Far less state aid than expected, along with unprecedented expenses related to maintaining health and safety of students and staff, are forcing school districts throughout the Garden State to determine where they can make cuts to balance their budgets — budgets that were approved based on anticipated state aid levels that were promoted before the potential threat of COVID-19 was a concern among leaders.

New Jersey public schools learned Thursday evening exactly how $335 million in state aid promised in February will be scrapped in order to make up for dire financial straits brought on by the coronavirus pandemic.

Districts already losing state aid compared to Fiscal Year 2020 levels are not affected, but the announcement matters for those that are gaining aid in 2021, which is most districts. For many, their promised increase will shrink by about two-thirds, which can translate to millions of dollars, forcing administrations' hands to put certain items on the chopping block ahead of September.

"It's literally the peeling back of the onion to get to the core — things that are not required would be the first things to be looked at," said Richard Bozza, executive director of the New Jersey Association of School Administrators. "We're looking at things such as athletics, co-curricular activities, transportation that's not required — it's called courtesy busing."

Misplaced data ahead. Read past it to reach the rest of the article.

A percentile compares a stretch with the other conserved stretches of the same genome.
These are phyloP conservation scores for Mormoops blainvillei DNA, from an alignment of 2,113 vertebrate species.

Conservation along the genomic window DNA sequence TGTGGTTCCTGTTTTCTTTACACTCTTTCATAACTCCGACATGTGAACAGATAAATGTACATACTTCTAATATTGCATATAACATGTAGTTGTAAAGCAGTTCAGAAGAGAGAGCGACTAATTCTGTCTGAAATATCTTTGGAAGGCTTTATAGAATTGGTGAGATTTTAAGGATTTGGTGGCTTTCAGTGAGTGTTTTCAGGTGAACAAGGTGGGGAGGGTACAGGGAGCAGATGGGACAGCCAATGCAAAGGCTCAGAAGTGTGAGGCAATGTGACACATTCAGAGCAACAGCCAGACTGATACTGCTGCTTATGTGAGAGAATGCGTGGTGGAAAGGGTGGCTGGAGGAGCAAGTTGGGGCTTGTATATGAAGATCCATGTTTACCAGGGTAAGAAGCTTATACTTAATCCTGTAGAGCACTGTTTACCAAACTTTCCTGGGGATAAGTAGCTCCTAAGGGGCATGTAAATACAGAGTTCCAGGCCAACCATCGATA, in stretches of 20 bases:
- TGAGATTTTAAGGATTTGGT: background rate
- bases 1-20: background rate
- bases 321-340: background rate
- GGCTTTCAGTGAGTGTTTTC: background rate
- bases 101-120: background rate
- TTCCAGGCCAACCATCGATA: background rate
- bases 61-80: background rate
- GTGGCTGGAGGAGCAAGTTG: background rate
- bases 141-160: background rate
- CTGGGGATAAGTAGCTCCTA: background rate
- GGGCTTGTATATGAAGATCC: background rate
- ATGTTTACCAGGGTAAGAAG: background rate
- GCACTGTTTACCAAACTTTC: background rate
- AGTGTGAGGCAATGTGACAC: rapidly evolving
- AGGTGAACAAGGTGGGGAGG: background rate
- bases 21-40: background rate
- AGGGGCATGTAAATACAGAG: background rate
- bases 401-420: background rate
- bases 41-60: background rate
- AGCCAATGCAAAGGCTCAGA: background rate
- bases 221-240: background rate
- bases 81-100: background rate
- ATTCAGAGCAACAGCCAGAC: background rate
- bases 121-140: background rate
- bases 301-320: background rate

Staff could be cut in areas that are "not essential," he added — certain high-school electives may not be offered, for example.

Bozza said some districts had already notified non-tenured teaching staff that a contract renewal can't be offered at this time.

Elisabeth Ginsburg, executive director of the Garden State Coalition of Schools, said generally speaking, districts prefer to cut items that don't directly impact students.

"But the problem is, within most school districts, the vast majority of the budget is salaries and benefits," Ginsburg said.

Adding to financial tightness for the 2020-21 academic year is the added cost — perhaps several thousand dollars for districts — related to acquiring personal protective gear and supplies necessary to limit the spread of the respiratory illness, if in-person learning is permitted.

"There will be many, many, many unbudgeted, unexpected additional expenses,"  Ginsburg said.

Revised state aid figures show Newark public schools will receive $36 million less than originally expected. At $8 million, Woodbridge recorded the biggest drop in expected aid among suburban communities.

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Contact reporter Dino Flammia at dino.flammia@townsquaremedia.com.